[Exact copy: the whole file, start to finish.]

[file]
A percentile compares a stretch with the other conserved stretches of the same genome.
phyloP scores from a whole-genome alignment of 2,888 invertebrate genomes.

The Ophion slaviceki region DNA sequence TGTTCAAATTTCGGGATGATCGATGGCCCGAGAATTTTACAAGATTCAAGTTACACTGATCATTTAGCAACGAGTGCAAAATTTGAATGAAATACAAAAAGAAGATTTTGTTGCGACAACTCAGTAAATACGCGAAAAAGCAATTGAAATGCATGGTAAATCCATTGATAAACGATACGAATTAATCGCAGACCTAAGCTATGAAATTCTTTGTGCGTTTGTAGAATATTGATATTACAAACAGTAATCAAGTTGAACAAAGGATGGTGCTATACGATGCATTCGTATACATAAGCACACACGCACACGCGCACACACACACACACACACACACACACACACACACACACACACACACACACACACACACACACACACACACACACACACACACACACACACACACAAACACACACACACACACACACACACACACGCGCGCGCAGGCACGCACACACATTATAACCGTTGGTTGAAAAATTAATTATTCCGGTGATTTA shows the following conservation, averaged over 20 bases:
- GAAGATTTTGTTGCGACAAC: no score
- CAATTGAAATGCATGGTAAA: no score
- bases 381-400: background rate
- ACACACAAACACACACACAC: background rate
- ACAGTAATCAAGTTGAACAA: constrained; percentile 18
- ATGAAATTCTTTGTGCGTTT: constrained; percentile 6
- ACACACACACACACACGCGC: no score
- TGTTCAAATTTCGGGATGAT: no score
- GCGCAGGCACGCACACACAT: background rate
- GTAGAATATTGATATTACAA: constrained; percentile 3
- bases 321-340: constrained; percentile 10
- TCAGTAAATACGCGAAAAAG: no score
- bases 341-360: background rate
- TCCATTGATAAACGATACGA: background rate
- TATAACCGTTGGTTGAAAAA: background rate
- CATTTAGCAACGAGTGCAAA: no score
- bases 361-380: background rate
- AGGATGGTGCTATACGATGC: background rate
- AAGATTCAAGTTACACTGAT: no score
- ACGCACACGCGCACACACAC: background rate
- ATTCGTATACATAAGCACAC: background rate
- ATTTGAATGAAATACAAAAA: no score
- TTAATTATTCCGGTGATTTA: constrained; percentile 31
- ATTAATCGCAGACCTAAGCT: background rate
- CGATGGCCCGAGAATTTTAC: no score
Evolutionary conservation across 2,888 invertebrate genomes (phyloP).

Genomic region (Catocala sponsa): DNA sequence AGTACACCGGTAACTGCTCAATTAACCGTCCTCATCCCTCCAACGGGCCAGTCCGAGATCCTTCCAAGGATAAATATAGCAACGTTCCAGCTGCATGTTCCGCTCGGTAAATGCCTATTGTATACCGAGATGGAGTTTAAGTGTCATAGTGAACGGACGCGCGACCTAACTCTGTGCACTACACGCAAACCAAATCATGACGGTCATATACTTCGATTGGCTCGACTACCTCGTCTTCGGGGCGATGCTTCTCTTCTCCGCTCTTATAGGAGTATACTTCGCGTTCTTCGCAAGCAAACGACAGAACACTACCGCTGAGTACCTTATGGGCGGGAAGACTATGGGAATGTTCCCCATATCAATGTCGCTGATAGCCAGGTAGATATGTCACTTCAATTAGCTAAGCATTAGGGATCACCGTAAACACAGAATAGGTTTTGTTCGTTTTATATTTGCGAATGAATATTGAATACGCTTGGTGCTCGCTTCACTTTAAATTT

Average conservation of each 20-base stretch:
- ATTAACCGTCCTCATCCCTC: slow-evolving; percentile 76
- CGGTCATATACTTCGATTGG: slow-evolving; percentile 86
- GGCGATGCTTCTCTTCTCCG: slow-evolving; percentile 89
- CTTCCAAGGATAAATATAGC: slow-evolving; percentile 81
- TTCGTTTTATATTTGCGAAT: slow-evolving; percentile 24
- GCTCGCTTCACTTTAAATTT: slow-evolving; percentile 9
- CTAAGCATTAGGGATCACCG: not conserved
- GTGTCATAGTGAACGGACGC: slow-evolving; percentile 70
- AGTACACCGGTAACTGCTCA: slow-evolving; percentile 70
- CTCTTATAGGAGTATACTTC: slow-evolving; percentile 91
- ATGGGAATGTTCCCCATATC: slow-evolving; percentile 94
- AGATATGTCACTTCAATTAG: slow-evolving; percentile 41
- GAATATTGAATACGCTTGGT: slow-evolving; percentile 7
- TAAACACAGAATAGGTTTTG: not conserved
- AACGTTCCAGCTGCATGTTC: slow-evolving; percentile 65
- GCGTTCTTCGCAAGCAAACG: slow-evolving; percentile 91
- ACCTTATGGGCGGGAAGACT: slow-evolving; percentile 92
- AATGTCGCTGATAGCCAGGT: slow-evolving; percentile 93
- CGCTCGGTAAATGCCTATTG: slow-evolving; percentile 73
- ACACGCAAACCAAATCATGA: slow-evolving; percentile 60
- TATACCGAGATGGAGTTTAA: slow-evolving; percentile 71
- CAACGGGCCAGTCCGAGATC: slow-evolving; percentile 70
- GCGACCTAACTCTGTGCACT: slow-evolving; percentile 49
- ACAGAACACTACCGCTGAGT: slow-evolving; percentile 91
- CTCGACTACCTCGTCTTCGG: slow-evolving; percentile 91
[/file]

A percentile compares a stretch with the other conserved stretches of the same genome.
phyloP scores from a whole-genome alignment of 2,888 invertebrate genomes.

The Ophion slaviceki region DNA sequence TGTTCAAATTTCGGGATGATCGATGGCCCGAGAATTTTACAAGATTCAAGTTACACTGATCATTTAGCAACGAGTGCAAAATTTGAATGAAATACAAAAAGAAGATTTTGTTGCGACAACTCAGTAAATACGCGAAAAAGCAATTGAAATGCATGGTAAATCCATTGATAAACGATACGAATTAATCGCAGACCTAAGCTATGAAATTCTTTGTGCGTTTGTAGAATATTGATATTACAAACAGTAATCAAGTTGAACAAAGGATGGTGCTATACGATGCATTCGTATACATAAGCACACACGCACACGCGCACACACACACACACACACACACACACACACACACACACACACACACACACACACACACACACACACACACACACACACACACACACACACACACAAACACACACACACACACACACACACACACGCGCGCGCAGGCACGCACACACATTATAACCGTTGGTTGAAAAATTAATTATTCCGGTGATTTA shows the following conservation, averaged over 20 bases:
- GAAGATTTTGTTGCGACAAC: no score
- CAATTGAAATGCATGGTAAA: no score
- bases 381-400: background rate
- ACACACAAACACACACACAC: background rate
- ACAGTAATCAAGTTGAACAA: constrained; percentile 18
- ATGAAATTCTTTGTGCGTTT: constrained; percentile 6
- ACACACACACACACACGCGC: no score
- TGTTCAAATTTCGGGATGAT: no score
- GCGCAGGCACGCACACACAT: background rate
- GTAGAATATTGATATTACAA: constrained; percentile 3
- bases 321-340: constrained; percentile 10
- TCAGTAAATACGCGAAAAAG: no score
- bases 341-360: background rate
- TCCATTGATAAACGATACGA: background rate
- TATAACCGTTGGTTGAAAAA: background rate
- CATTTAGCAACGAGTGCAAA: no score
- bases 361-380: background rate
- AGGATGGTGCTATACGATGC: background rate
- AAGATTCAAGTTACACTGAT: no score
- ACGCACACGCGCACACACAC: background rate
- ATTCGTATACATAAGCACAC: background rate
- ATTTGAATGAAATACAAAAA: no score
- TTAATTATTCCGGTGATTTA: constrained; percentile 31
- ATTAATCGCAGACCTAAGCT: background rate
- CGATGGCCCGAGAATTTTAC: no score
Evolutionary conservation across 2,888 invertebrate genomes (phyloP).

Genomic region (Catocala sponsa): DNA sequence AGTACACCGGTAACTGCTCAATTAACCGTCCTCATCCCTCCAACGGGCCAGTCCGAGATCCTTCCAAGGATAAATATAGCAACGTTCCAGCTGCATGTTCCGCTCGGTAAATGCCTATTGTATACCGAGATGGAGTTTAAGTGTCATAGTGAACGGACGCGCGACCTAACTCTGTGCACTACACGCAAACCAAATCATGACGGTCATATACTTCGATTGGCTCGACTACCTCGTCTTCGGGGCGATGCTTCTCTTCTCCGCTCTTATAGGAGTATACTTCGCGTTCTTCGCAAGCAAACGACAGAACACTACCGCTGAGTACCTTATGGGCGGGAAGACTATGGGAATGTTCCCCATATCAATGTCGCTGATAGCCAGGTAGATATGTCACTTCAATTAGCTAAGCATTAGGGATCACCGTAAACACAGAATAGGTTTTGTTCGTTTTATATTTGCGAATGAATATTGAATACGCTTGGTGCTCGCTTCACTTTAAATTT

Average conservation of each 20-base stretch:
- ATTAACCGTCCTCATCCCTC: slow-evolving; percentile 76
- CGGTCATATACTTCGATTGG: slow-evolving; percentile 86
- GGCGATGCTTCTCTTCTCCG: slow-evolving; percentile 89
- CTTCCAAGGATAAATATAGC: slow-evolving; percentile 81
- TTCGTTTTATATTTGCGAAT: slow-evolving; percentile 24
- GCTCGCTTCACTTTAAATTT: slow-evolving; percentile 9
- CTAAGCATTAGGGATCACCG: not conserved
- GTGTCATAGTGAACGGACGC: slow-evolving; percentile 70
- AGTACACCGGTAACTGCTCA: slow-evolving; percentile 70
- CTCTTATAGGAGTATACTTC: slow-evolving; percentile 91
- ATGGGAATGTTCCCCATATC: slow-evolving; percentile 94
- AGATATGTCACTTCAATTAG: slow-evolving; percentile 41
- GAATATTGAATACGCTTGGT: slow-evolving; percentile 7
- TAAACACAGAATAGGTTTTG: not conserved
- AACGTTCCAGCTGCATGTTC: slow-evolving; percentile 65
- GCGTTCTTCGCAAGCAAACG: slow-evolving; percentile 91
- ACCTTATGGGCGGGAAGACT: slow-evolving; percentile 92
- AATGTCGCTGATAGCCAGGT: slow-evolving; percentile 93
- CGCTCGGTAAATGCCTATTG: slow-evolving; percentile 73
- ACACGCAAACCAAATCATGA: slow-evolving; percentile 60
- TATACCGAGATGGAGTTTAA: slow-evolving; percentile 71
- CAACGGGCCAGTCCGAGATC: slow-evolving; percentile 70
- GCGACCTAACTCTGTGCACT: slow-evolving; percentile 49
- ACAGAACACTACCGCTGAGT: slow-evolving; percentile 91
- CTCGACTACCTCGTCTTCGG: slow-evolving; percentile 91